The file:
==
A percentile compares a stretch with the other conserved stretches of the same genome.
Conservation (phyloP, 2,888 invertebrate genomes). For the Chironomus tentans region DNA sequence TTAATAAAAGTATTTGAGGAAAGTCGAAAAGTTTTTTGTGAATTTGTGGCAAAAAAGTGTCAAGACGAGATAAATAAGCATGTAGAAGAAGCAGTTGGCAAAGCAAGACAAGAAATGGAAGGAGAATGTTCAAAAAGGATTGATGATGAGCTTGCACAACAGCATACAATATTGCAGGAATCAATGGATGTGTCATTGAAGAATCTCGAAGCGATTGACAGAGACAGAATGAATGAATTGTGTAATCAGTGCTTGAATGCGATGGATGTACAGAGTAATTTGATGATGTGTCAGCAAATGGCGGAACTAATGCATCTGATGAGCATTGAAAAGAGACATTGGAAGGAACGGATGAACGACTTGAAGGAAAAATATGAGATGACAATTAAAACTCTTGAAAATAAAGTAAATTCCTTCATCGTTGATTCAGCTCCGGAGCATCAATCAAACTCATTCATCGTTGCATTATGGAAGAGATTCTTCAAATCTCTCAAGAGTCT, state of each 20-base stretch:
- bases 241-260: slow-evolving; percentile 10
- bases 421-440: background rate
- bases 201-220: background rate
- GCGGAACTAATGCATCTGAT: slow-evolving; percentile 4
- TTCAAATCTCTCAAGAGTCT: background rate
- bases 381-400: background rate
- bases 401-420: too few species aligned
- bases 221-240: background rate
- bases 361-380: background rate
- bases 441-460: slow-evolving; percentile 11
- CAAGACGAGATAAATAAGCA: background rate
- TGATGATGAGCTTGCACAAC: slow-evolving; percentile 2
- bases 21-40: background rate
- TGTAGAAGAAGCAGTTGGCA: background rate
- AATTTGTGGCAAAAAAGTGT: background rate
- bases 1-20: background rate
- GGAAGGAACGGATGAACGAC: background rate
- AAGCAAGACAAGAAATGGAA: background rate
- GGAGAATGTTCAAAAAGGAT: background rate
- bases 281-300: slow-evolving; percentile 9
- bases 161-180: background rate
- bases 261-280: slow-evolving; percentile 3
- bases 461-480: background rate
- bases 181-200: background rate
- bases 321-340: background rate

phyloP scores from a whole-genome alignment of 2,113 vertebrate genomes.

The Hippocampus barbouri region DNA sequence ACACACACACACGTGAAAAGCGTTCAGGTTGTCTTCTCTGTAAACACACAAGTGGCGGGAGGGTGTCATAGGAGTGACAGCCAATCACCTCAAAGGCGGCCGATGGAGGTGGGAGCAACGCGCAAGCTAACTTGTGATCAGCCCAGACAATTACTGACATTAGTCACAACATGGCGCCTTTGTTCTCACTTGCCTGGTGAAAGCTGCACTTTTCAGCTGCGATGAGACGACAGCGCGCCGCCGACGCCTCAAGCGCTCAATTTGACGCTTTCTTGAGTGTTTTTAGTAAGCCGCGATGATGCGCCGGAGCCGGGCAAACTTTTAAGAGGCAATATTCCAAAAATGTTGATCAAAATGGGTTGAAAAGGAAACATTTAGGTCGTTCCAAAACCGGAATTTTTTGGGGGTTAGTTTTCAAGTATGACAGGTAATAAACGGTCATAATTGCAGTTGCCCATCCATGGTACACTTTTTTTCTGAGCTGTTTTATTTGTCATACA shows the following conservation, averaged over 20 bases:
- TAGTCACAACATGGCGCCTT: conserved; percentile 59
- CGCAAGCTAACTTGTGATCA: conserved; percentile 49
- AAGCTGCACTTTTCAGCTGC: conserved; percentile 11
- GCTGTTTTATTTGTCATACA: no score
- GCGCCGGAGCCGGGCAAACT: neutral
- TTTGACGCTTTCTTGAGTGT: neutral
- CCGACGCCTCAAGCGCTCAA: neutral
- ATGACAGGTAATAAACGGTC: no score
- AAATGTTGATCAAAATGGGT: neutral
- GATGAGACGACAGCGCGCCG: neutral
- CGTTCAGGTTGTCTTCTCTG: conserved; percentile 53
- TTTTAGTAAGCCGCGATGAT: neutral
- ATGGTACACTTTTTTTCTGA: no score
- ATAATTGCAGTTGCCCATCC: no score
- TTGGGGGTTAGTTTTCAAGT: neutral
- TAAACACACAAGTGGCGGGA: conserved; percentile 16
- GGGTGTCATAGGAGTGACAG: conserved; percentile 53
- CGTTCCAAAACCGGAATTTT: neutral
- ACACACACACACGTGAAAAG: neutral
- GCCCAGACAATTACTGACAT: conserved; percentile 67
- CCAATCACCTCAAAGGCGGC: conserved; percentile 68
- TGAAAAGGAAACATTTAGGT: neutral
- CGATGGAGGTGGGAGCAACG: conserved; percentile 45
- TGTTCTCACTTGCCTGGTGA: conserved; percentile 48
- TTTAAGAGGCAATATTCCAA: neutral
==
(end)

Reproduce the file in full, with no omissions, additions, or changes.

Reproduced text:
A percentile compares a stretch with the other conserved stretches of the same genome.
Conservation (phyloP, 2,888 invertebrate genomes). For the Chironomus tentans region DNA sequence TTAATAAAAGTATTTGAGGAAAGTCGAAAAGTTTTTTGTGAATTTGTGGCAAAAAAGTGTCAAGACGAGATAAATAAGCATGTAGAAGAAGCAGTTGGCAAAGCAAGACAAGAAATGGAAGGAGAATGTTCAAAAAGGATTGATGATGAGCTTGCACAACAGCATACAATATTGCAGGAATCAATGGATGTGTCATTGAAGAATCTCGAAGCGATTGACAGAGACAGAATGAATGAATTGTGTAATCAGTGCTTGAATGCGATGGATGTACAGAGTAATTTGATGATGTGTCAGCAAATGGCGGAACTAATGCATCTGATGAGCATTGAAAAGAGACATTGGAAGGAACGGATGAACGACTTGAAGGAAAAATATGAGATGACAATTAAAACTCTTGAAAATAAAGTAAATTCCTTCATCGTTGATTCAGCTCCGGAGCATCAATCAAACTCATTCATCGTTGCATTATGGAAGAGATTCTTCAAATCTCTCAAGAGTCT, state of each 20-base stretch:
- bases 241-260: slow-evolving; percentile 10
- bases 421-440: background rate
- bases 201-220: background rate
- GCGGAACTAATGCATCTGAT: slow-evolving; percentile 4
- TTCAAATCTCTCAAGAGTCT: background rate
- bases 381-400: background rate
- bases 401-420: too few species aligned
- bases 221-240: background rate
- bases 361-380: background rate
- bases 441-460: slow-evolving; percentile 11
- CAAGACGAGATAAATAAGCA: background rate
- TGATGATGAGCTTGCACAAC: slow-evolving; percentile 2
- bases 21-40: background rate
- TGTAGAAGAAGCAGTTGGCA: background rate
- AATTTGTGGCAAAAAAGTGT: background rate
- bases 1-20: background rate
- GGAAGGAACGGATGAACGAC: background rate
- AAGCAAGACAAGAAATGGAA: background rate
- GGAGAATGTTCAAAAAGGAT: background rate
- bases 281-300: slow-evolving; percentile 9
- bases 161-180: background rate
- bases 261-280: slow-evolving; percentile 3
- bases 461-480: background rate
- bases 181-200: background rate
- bases 321-340: background rate

phyloP scores from a whole-genome alignment of 2,113 vertebrate genomes.

The Hippocampus barbouri region DNA sequence ACACACACACACGTGAAAAGCGTTCAGGTTGTCTTCTCTGTAAACACACAAGTGGCGGGAGGGTGTCATAGGAGTGACAGCCAATCACCTCAAAGGCGGCCGATGGAGGTGGGAGCAACGCGCAAGCTAACTTGTGATCAGCCCAGACAATTACTGACATTAGTCACAACATGGCGCCTTTGTTCTCACTTGCCTGGTGAAAGCTGCACTTTTCAGCTGCGATGAGACGACAGCGCGCCGCCGACGCCTCAAGCGCTCAATTTGACGCTTTCTTGAGTGTTTTTAGTAAGCCGCGATGATGCGCCGGAGCCGGGCAAACTTTTAAGAGGCAATATTCCAAAAATGTTGATCAAAATGGGTTGAAAAGGAAACATTTAGGTCGTTCCAAAACCGGAATTTTTTGGGGGTTAGTTTTCAAGTATGACAGGTAATAAACGGTCATAATTGCAGTTGCCCATCCATGGTACACTTTTTTTCTGAGCTGTTTTATTTGTCATACA shows the following conservation, averaged over 20 bases:
- TAGTCACAACATGGCGCCTT: conserved; percentile 59
- CGCAAGCTAACTTGTGATCA: conserved; percentile 49
- AAGCTGCACTTTTCAGCTGC: conserved; percentile 11
- GCTGTTTTATTTGTCATACA: no score
- GCGCCGGAGCCGGGCAAACT: neutral
- TTTGACGCTTTCTTGAGTGT: neutral
- CCGACGCCTCAAGCGCTCAA: neutral
- ATGACAGGTAATAAACGGTC: no score
- AAATGTTGATCAAAATGGGT: neutral
- GATGAGACGACAGCGCGCCG: neutral
- CGTTCAGGTTGTCTTCTCTG: conserved; percentile 53
- TTTTAGTAAGCCGCGATGAT: neutral
- ATGGTACACTTTTTTTCTGA: no score
- ATAATTGCAGTTGCCCATCC: no score
- TTGGGGGTTAGTTTTCAAGT: neutral
- TAAACACACAAGTGGCGGGA: conserved; percentile 16
- GGGTGTCATAGGAGTGACAG: conserved; percentile 53
- CGTTCCAAAACCGGAATTTT: neutral
- ACACACACACACGTGAAAAG: neutral
- GCCCAGACAATTACTGACAT: conserved; percentile 67
- CCAATCACCTCAAAGGCGGC: conserved; percentile 68
- TGAAAAGGAAACATTTAGGT: neutral
- CGATGGAGGTGGGAGCAACG: conserved; percentile 45
- TGTTCTCACTTGCCTGGTGA: conserved; percentile 48
- TTTAAGAGGCAATATTCCAA: neutral